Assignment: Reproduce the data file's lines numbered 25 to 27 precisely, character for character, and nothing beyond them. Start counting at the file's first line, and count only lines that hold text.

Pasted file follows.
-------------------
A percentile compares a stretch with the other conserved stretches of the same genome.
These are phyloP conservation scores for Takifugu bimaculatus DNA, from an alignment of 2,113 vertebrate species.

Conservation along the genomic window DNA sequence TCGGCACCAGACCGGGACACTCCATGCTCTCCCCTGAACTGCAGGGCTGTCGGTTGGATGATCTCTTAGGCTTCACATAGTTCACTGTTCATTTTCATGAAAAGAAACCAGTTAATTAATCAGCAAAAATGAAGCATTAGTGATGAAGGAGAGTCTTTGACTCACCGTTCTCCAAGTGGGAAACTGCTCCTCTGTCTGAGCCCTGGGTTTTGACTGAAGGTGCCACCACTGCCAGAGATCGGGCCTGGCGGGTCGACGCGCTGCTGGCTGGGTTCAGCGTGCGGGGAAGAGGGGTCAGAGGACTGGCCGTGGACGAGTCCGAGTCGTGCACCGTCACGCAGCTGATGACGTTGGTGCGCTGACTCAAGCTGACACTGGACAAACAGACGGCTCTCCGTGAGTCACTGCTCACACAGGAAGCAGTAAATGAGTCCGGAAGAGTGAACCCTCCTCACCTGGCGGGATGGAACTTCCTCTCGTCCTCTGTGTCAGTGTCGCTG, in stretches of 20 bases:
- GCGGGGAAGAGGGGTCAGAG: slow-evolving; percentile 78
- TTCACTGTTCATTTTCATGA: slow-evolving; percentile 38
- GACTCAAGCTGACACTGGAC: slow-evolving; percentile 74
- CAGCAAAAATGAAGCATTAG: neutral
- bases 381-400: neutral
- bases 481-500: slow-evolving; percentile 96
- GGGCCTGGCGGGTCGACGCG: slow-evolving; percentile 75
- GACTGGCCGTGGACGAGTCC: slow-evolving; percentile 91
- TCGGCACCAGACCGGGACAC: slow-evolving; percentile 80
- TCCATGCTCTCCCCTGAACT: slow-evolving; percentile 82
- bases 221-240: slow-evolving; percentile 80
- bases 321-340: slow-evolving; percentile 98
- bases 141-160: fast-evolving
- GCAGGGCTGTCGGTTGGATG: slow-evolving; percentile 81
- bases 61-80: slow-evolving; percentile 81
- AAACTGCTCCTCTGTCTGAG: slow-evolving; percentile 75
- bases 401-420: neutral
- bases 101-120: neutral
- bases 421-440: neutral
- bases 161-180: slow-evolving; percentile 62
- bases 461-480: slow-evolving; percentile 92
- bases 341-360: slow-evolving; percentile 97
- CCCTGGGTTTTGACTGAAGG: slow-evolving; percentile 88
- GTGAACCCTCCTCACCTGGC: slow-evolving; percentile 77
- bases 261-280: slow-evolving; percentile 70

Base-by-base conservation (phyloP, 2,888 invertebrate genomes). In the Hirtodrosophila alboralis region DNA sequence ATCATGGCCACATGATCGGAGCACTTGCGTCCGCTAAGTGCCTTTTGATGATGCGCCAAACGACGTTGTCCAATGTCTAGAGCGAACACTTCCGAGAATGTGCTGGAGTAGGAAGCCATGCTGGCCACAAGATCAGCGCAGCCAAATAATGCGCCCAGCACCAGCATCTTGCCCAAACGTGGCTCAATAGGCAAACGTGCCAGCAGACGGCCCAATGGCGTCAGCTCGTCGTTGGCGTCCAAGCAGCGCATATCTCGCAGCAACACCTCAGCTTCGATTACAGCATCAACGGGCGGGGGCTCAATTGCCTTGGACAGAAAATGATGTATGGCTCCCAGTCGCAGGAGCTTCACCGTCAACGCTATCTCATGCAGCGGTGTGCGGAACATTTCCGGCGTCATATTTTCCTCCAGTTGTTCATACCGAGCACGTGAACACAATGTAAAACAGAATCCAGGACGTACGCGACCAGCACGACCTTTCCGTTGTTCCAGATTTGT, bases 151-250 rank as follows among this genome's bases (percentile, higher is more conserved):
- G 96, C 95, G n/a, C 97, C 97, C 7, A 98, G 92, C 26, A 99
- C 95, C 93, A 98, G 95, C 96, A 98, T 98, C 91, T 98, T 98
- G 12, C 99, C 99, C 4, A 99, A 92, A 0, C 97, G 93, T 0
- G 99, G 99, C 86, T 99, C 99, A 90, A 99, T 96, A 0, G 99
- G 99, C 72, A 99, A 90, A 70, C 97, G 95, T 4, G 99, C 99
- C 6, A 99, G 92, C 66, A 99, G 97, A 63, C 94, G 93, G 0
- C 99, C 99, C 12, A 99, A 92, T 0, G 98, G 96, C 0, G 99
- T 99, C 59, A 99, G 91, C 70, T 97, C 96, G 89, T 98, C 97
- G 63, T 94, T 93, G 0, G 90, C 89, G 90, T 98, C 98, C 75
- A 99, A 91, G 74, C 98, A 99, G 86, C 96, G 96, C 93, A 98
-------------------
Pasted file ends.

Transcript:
- bases 341-360: slow-evolving; percentile 97
- CCCTGGGTTTTGACTGAAGG: slow-evolving; percentile 88
- GTGAACCCTCCTCACCTGGC: slow-evolving; percentile 77